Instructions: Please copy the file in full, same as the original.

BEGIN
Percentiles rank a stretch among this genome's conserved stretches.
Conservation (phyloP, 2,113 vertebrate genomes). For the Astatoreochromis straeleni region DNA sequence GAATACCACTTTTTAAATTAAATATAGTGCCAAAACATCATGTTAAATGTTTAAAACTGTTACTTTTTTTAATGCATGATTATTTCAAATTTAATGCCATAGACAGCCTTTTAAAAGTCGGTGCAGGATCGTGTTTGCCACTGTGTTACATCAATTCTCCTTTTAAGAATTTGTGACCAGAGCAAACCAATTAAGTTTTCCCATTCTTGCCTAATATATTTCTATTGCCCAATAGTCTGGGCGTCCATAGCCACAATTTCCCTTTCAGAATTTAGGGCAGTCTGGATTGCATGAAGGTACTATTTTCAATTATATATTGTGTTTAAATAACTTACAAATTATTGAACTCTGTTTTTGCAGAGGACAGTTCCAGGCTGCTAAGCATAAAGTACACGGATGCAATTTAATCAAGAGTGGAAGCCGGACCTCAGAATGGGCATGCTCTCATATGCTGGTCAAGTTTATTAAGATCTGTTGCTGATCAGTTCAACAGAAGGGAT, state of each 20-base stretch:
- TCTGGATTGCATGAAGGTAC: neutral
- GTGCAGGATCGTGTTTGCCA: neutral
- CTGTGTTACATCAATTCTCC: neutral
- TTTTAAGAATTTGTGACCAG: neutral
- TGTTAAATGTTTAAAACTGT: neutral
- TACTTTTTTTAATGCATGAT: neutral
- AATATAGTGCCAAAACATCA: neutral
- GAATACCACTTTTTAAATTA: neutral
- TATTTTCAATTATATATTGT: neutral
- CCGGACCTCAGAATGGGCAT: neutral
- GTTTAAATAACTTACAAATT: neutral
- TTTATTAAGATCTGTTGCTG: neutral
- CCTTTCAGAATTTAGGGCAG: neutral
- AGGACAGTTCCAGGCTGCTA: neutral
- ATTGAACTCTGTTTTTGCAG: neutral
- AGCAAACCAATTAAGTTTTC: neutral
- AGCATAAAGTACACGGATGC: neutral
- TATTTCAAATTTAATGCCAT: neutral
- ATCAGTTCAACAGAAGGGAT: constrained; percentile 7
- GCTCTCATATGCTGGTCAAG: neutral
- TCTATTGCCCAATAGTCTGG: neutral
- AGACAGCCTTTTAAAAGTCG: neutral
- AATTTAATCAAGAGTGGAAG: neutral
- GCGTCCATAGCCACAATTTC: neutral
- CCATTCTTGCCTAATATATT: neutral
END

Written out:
Percentiles rank a stretch among this genome's conserved stretches.
Conservation (phyloP, 2,113 vertebrate genomes). For the Astatoreochromis straeleni region DNA sequence GAATACCACTTTTTAAATTAAATATAGTGCCAAAACATCATGTTAAATGTTTAAAACTGTTACTTTTTTTAATGCATGATTATTTCAAATTTAATGCCATAGACAGCCTTTTAAAAGTCGGTGCAGGATCGTGTTTGCCACTGTGTTACATCAATTCTCCTTTTAAGAATTTGTGACCAGAGCAAACCAATTAAGTTTTCCCATTCTTGCCTAATATATTTCTATTGCCCAATAGTCTGGGCGTCCATAGCCACAATTTCCCTTTCAGAATTTAGGGCAGTCTGGATTGCATGAAGGTACTATTTTCAATTATATATTGTGTTTAAATAACTTACAAATTATTGAACTCTGTTTTTGCAGAGGACAGTTCCAGGCTGCTAAGCATAAAGTACACGGATGCAATTTAATCAAGAGTGGAAGCCGGACCTCAGAATGGGCATGCTCTCATATGCTGGTCAAGTTTATTAAGATCTGTTGCTGATCAGTTCAACAGAAGGGAT, state of each 20-base stretch:
- TCTGGATTGCATGAAGGTAC: neutral
- GTGCAGGATCGTGTTTGCCA: neutral
- CTGTGTTACATCAATTCTCC: neutral
- TTTTAAGAATTTGTGACCAG: neutral
- TGTTAAATGTTTAAAACTGT: neutral
- TACTTTTTTTAATGCATGAT: neutral
- AATATAGTGCCAAAACATCA: neutral
- GAATACCACTTTTTAAATTA: neutral
- TATTTTCAATTATATATTGT: neutral
- CCGGACCTCAGAATGGGCAT: neutral
- GTTTAAATAACTTACAAATT: neutral
- TTTATTAAGATCTGTTGCTG: neutral
- CCTTTCAGAATTTAGGGCAG: neutral
- AGGACAGTTCCAGGCTGCTA: neutral
- ATTGAACTCTGTTTTTGCAG: neutral
- AGCAAACCAATTAAGTTTTC: neutral
- AGCATAAAGTACACGGATGC: neutral
- TATTTCAAATTTAATGCCAT: neutral
- ATCAGTTCAACAGAAGGGAT: constrained; percentile 7
- GCTCTCATATGCTGGTCAAG: neutral
- TCTATTGCCCAATAGTCTGG: neutral
- AGACAGCCTTTTAAAAGTCG: neutral
- AATTTAATCAAGAGTGGAAG: neutral
- GCGTCCATAGCCACAATTTC: neutral
- CCATTCTTGCCTAATATATT: neutral